East German soldier helps a little boy sneak across the Berlin Wall, 1961

This is a picture of an East German soldier helping a little boy cross the newly built Berlin Wall on the day it was built. A boy who was left behind while trying to escape from people and families stranded on different sides of the border. The soldier is young, and his eyes, looking warily over his shoulder, are filled with fear. And yet, he persisted.

Despite being ordered by the East German government not to allow anyone into East Berlin, the soldier helped the boy sneak through the Barbwehr. It was reported that the soldier was caught doing this charitable act by his superior officer, who removed the soldier from his unit. Hopefully, his sentence was modest and he was not imprisoned or shot. The description in this photo comes with the caveat that "no one knows what happened to him".

But how did this little boy end up on the opposite side of the wall from his parents? According to the Checkpoint Charlie Museum in Berlin, his father, one of the boy's parents, accompanied the boy to West Germany to visit relatives, while the rest of the boy's family was at home in the east.

The prohibition against crossing sectors happened overnight and thus separated the family. The father believed that the boy should grow up with his mother, so he asked the boy to walk over the fence where this soldier picked him up.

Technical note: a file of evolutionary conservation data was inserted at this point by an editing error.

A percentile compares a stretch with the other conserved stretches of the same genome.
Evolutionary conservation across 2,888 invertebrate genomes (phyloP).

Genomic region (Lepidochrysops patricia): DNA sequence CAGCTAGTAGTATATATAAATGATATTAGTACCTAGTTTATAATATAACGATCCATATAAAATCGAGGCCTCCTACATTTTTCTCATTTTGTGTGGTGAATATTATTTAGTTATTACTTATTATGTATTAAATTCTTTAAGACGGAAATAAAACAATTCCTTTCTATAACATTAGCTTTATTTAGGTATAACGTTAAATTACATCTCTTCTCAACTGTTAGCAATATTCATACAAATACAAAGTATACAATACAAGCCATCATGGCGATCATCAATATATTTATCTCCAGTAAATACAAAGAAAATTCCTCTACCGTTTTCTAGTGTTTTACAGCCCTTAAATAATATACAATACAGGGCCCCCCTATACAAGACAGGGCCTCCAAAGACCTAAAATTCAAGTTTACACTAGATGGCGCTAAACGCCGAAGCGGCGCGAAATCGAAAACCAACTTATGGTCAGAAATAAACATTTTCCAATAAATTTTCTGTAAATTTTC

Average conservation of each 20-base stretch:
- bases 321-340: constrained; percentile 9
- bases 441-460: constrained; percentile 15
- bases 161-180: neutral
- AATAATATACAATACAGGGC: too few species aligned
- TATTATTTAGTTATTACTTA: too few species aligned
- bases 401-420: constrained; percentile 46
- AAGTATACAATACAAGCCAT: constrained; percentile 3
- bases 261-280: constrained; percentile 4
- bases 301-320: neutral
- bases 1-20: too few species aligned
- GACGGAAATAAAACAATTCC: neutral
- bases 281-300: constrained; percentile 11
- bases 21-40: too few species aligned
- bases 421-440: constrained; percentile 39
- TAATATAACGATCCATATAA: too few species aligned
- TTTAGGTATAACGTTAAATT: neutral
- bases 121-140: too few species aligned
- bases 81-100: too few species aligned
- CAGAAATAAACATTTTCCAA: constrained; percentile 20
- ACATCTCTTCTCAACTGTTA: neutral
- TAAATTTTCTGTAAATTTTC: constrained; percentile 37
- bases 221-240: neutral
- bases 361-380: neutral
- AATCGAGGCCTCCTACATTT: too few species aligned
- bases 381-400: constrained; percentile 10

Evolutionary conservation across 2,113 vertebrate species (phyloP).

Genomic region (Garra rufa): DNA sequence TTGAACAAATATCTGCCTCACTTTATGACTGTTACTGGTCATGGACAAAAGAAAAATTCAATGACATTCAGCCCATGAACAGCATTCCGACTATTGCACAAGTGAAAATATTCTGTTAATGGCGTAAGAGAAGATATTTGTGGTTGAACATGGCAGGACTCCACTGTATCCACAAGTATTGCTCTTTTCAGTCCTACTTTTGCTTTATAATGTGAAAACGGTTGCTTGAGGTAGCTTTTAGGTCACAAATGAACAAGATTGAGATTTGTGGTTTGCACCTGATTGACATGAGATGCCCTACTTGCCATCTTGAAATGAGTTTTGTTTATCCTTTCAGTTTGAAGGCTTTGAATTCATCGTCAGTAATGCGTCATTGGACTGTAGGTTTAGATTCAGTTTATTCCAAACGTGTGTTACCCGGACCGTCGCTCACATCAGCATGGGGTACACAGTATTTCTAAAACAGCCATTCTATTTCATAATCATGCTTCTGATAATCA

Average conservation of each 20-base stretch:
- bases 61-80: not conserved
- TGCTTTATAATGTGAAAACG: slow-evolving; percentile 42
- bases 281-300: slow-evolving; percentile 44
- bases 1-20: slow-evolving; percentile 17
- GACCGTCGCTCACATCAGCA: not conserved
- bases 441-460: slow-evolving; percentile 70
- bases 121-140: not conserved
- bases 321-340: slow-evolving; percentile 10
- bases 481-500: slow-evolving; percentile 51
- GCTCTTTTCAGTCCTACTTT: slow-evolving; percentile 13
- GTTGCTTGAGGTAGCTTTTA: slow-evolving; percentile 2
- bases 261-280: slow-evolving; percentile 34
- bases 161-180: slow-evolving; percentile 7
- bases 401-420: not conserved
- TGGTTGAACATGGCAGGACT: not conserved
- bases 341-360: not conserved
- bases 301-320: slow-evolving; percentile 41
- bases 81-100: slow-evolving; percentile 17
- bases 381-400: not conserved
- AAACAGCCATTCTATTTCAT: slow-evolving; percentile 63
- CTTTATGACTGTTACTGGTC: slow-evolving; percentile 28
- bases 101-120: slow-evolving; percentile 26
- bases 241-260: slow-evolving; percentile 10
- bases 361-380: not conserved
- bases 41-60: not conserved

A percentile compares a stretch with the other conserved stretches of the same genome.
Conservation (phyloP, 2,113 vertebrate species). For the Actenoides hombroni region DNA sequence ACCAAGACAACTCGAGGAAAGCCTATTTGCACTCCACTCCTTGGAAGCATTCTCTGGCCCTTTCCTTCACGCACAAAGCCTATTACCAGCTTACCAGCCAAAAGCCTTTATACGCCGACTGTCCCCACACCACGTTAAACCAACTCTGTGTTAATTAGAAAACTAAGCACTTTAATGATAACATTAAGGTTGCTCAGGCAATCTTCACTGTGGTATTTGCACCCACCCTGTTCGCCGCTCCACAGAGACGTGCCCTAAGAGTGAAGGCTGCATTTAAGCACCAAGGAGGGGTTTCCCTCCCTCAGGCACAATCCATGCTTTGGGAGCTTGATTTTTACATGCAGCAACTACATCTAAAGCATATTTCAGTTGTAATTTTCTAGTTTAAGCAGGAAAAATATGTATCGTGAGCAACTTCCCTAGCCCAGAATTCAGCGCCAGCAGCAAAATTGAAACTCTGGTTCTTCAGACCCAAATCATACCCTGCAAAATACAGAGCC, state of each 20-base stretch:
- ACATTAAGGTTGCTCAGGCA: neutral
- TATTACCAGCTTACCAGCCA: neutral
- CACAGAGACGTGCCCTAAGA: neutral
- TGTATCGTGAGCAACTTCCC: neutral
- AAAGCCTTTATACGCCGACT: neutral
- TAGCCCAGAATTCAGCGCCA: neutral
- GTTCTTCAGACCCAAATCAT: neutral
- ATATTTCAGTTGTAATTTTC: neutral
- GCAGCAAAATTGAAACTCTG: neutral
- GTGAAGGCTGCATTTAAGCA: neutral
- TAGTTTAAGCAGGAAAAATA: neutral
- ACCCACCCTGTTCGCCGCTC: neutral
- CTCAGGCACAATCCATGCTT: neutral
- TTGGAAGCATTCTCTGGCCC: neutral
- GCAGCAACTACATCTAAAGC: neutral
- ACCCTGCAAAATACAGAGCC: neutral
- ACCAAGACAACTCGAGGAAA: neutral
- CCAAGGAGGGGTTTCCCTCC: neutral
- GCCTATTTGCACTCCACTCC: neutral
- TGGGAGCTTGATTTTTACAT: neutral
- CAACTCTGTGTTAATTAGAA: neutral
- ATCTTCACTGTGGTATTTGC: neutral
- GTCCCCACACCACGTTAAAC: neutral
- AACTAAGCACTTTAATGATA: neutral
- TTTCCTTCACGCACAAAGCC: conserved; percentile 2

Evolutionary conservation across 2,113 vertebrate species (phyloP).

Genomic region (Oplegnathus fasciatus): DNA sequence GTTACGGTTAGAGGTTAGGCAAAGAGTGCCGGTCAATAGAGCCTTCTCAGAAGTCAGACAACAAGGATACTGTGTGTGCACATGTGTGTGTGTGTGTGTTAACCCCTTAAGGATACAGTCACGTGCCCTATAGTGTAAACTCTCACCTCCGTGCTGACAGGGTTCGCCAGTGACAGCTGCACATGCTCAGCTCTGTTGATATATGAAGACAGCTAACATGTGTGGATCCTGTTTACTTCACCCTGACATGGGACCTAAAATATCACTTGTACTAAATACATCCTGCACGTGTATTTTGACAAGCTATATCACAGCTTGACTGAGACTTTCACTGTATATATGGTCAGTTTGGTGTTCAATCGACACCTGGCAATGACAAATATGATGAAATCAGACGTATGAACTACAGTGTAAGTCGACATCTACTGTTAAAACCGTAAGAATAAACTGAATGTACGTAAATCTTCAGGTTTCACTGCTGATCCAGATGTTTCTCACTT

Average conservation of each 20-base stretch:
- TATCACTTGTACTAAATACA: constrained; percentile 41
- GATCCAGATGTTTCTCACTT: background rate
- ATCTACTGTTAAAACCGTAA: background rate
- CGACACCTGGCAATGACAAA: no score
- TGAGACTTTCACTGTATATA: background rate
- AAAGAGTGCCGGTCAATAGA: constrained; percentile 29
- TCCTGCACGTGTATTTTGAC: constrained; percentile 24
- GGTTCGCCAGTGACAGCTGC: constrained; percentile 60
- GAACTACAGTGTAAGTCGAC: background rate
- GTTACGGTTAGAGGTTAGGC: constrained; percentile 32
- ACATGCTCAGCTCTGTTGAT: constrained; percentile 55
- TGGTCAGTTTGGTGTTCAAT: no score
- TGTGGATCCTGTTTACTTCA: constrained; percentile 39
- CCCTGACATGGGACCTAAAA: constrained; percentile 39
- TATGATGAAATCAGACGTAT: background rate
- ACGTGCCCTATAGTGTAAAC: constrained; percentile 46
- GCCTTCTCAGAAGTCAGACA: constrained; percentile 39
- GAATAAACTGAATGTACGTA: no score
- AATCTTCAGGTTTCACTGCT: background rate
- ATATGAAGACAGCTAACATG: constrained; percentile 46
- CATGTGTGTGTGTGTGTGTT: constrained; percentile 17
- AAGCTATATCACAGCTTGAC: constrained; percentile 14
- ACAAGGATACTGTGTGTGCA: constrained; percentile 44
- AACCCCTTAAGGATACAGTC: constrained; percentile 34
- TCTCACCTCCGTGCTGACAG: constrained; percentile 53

On the night of 12 and 13 August 1961, the police and units of the East German Army began to close the border and by Sunday morning, the border with West Berlin was closed.

East German soldiers and workers began tearing down roads running along the border to make them impassable for most vehicles, and 156 kilometers (97 mi) and 43 kilometers (27 mi) apart around the three western sectors. To entangle with barbed wire and install fences. miles) that divided West and East Berlin.

The barrier was built inside East Berlin or East German territory to ensure that it did not encroach on West Berlin at any time. Usually the wall was only a short distance inside East Berlin, but in some places it was at some distance from the legal limit. Later, the initial barrier was built into the wall proper, with the first concrete elements and larger blocks being put in place on 17 August.

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